Liked by 1 person

    1. You never know your luck. Yes, I managed to write a few posts this week .. including a couple on NK (second posted this morning – again train travel related). So hopefully back in writing form again after a bit of a break… Ill be doing other reviews also but hope majority are on NK – I have so much to write on it lol.

      Liked by 1 person

        1. Wow I hadn’t realised you lived in SK .. that would have given you an interesting perspective on the North. While I have been North now a couple of times I have yet to visit the south (not counting a few hours in the airport in the middle of one night 20 something years ago. I plan to put that right in due course and will of course visit the DMZ and other Korean War related sites from the south when I do. Did you visit the DMZ?


          1. Yes, Albert, I lived in South Korea for a year from March 2010-March 2011. Soon after I arrived in March, a South Korean navy ship was sunk in what was feared to have been a torpedo attack by a North Korean submarine. In the second worrisome incident, North Korea fired artillery shells at South Korea’s Yeonpyeong Island, killing two soldiers, wounding 17, and hurting 3 civilians. The South fired back and sent a fighter jet to the area. Despite these two incidents, the South Koreans seemed strangely nonchalant about the whole thing.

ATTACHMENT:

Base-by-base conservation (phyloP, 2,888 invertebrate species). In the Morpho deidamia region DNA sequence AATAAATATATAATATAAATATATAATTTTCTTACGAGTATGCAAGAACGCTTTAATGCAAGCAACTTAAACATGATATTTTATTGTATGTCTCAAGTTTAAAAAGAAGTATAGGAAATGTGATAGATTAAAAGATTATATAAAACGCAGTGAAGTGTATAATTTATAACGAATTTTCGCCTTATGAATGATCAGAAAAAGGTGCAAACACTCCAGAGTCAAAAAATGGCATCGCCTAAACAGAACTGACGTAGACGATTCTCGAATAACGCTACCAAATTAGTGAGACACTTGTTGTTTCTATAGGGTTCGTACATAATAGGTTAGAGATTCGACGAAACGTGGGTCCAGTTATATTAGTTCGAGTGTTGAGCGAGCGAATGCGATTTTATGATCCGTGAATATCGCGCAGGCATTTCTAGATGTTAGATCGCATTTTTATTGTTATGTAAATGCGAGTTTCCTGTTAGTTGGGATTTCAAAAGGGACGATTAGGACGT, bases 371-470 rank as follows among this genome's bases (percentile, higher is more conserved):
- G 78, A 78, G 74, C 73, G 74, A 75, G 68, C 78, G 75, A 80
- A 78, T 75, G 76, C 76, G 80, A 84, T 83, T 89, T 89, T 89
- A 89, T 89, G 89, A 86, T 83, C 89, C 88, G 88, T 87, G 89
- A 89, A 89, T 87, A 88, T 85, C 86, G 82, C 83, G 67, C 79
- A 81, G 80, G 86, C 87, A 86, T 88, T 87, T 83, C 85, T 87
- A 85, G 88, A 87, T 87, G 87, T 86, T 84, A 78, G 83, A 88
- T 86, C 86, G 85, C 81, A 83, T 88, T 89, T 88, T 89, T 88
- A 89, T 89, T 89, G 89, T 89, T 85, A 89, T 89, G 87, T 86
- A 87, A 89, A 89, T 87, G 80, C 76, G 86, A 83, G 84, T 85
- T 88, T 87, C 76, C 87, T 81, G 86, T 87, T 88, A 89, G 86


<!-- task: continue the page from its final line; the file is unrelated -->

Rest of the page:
I could have kicked myself for not visiting the DMZ while I was there. I don’t know why; it was just one of those things I never got around to. I’m sure it would have been fascinating.

            I wrote a blog about my time there, but it would be way too much to read at this point:

            Liked by 1 person

          2. Bottom line is that NK and SK (read US) is still at war and until this is ended events like this will sadly happen. To his credit (the only thing to his credit) I feel Trump (albeit no doubt for his personal glory) has done more than any other president to solve the Korean issue but has been and will continue to be thwarted by the US military establishment aka Bolton and Pompero. Of course there are reasons totally unrelated to either Korea why the US wants to maintain a presence there.

            Also from the other side, the Kim regime needs and has always needed an enemy (the US) to survive. Without an enemy it looses its relevance and I feel Kim Jong-un knows and accepts this .. i.e. peace would bring his reign to an end – I don’t think he is adverse to this though some of his ruling class probably is . In the interim he has to play the role he does to maintain power. …. just my thoughts.

            Thank you for the link to your blog which I will dip into as time permits 🙂


  3. Last week at the Frankfurt Opera I tried to explain to someone that the white water-nymph statue, clearly visible from the foyer of the opera house, had been made in North Korea. I don’t think she believed me.

    Liked by 1 person